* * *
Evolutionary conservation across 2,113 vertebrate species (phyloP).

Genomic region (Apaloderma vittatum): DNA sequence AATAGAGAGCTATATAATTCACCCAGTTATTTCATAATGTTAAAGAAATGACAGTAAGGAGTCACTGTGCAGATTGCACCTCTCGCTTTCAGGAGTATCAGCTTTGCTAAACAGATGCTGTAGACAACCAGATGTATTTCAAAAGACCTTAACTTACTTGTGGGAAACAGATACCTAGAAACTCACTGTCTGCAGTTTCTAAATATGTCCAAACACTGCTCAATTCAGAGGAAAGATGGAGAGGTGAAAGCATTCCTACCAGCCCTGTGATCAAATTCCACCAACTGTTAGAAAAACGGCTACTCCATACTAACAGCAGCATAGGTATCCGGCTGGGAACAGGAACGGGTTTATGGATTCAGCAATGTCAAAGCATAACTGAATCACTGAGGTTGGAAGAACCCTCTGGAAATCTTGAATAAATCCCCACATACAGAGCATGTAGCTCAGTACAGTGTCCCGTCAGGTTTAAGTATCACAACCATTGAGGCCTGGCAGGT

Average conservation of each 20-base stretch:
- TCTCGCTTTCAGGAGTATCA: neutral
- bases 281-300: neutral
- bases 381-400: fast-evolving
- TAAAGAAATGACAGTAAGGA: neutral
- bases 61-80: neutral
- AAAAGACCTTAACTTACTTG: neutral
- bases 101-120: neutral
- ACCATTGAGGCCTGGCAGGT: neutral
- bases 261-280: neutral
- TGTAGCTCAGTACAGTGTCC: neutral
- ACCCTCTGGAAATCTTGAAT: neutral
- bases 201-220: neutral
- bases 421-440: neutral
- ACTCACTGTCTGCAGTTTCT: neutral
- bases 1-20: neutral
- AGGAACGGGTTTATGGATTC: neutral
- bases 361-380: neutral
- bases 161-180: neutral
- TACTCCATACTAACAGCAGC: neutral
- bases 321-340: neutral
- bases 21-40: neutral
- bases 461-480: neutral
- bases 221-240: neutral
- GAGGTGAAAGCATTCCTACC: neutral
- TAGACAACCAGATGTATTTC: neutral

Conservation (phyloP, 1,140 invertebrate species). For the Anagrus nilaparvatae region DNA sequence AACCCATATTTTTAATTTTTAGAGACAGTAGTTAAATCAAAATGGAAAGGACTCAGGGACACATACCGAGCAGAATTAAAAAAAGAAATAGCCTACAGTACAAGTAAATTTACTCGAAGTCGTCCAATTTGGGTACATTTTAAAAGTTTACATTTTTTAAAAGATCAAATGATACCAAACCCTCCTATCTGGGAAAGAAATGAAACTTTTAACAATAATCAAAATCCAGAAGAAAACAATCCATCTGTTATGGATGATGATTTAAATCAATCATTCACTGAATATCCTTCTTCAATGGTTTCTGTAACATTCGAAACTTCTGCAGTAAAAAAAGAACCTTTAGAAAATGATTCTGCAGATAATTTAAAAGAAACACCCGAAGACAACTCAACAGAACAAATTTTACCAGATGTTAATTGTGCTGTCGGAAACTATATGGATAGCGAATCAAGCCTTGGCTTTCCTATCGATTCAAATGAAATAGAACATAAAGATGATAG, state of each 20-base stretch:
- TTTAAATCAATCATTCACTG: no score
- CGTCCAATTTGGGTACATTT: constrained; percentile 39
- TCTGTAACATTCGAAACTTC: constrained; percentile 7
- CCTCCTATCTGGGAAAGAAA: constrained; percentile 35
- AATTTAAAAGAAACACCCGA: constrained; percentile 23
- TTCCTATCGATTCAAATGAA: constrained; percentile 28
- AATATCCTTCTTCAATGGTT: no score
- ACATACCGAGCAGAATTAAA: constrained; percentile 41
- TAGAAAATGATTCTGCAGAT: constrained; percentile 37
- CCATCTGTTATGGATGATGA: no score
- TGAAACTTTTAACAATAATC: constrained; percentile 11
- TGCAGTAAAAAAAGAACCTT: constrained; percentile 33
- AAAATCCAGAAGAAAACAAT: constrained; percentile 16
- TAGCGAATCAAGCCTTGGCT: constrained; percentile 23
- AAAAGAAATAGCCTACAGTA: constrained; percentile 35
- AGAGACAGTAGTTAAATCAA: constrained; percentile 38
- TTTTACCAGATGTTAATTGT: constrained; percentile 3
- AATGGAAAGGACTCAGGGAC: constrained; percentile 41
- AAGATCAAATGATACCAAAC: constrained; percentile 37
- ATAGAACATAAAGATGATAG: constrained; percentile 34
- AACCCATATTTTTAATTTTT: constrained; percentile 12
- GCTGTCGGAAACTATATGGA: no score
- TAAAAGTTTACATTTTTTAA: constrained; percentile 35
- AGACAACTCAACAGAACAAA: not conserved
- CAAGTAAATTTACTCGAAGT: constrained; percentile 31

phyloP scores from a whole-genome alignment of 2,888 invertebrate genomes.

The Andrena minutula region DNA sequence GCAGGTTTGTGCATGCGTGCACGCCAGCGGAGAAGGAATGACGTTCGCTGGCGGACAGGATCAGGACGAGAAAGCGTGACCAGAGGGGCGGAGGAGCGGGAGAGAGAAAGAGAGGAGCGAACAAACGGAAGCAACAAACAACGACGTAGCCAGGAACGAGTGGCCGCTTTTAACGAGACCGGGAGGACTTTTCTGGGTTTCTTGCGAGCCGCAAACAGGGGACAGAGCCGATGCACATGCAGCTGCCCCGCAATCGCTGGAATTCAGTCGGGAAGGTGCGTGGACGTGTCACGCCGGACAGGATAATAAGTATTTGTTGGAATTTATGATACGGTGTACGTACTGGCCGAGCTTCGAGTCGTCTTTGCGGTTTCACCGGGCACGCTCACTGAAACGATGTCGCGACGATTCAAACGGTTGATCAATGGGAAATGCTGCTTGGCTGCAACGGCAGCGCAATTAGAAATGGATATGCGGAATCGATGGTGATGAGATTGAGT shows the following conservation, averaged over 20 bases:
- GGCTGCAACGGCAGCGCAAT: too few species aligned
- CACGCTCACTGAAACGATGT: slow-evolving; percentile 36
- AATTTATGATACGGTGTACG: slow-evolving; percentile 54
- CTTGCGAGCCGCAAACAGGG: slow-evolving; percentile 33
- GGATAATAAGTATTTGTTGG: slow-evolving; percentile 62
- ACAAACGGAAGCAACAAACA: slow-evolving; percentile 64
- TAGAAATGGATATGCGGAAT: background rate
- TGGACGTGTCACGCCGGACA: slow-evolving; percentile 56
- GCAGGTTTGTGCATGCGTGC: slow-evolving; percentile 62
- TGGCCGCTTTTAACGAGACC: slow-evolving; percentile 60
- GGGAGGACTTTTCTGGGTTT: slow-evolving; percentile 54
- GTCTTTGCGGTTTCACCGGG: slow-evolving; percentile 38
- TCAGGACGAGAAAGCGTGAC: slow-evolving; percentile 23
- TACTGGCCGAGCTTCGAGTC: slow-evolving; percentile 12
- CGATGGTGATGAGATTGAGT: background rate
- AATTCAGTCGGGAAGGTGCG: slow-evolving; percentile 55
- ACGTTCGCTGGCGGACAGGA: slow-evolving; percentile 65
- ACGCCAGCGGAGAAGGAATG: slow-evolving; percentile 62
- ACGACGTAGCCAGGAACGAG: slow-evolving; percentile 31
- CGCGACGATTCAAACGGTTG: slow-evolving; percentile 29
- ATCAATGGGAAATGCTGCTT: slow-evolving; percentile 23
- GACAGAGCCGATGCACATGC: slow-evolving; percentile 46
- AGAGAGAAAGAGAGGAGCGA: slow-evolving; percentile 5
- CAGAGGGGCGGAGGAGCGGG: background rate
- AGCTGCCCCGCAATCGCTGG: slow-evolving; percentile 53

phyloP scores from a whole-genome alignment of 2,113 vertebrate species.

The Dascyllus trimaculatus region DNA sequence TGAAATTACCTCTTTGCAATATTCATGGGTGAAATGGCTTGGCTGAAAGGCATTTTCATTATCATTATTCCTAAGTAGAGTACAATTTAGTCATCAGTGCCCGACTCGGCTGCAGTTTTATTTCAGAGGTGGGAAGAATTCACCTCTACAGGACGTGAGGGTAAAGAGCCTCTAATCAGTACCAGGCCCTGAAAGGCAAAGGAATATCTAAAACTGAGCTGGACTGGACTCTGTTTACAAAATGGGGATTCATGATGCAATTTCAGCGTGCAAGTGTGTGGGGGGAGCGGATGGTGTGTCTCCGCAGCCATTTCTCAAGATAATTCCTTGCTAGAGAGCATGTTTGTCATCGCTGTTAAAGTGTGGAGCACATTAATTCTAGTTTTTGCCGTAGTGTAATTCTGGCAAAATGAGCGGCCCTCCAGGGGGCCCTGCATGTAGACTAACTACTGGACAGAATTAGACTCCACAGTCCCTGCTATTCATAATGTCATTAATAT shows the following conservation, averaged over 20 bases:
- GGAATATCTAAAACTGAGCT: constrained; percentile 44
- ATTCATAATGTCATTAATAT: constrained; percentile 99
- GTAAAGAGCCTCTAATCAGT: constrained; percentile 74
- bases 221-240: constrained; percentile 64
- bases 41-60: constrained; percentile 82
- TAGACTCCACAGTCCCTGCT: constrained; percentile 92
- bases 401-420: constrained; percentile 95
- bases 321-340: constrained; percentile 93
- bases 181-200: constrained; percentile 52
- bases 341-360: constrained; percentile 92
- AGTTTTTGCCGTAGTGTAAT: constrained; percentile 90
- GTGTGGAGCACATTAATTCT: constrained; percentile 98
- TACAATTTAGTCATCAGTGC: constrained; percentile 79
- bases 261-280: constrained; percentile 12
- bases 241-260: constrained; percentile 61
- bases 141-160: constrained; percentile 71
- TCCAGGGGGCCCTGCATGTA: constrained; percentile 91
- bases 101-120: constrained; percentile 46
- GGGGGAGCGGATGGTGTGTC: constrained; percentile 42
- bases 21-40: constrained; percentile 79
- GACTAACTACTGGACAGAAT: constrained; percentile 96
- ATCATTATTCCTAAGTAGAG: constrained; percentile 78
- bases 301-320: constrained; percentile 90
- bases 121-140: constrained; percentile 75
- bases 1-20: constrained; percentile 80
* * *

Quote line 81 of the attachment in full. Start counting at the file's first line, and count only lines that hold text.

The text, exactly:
- AGCTGCCCCGCAATCGCTGG: slow-evolving; percentile 53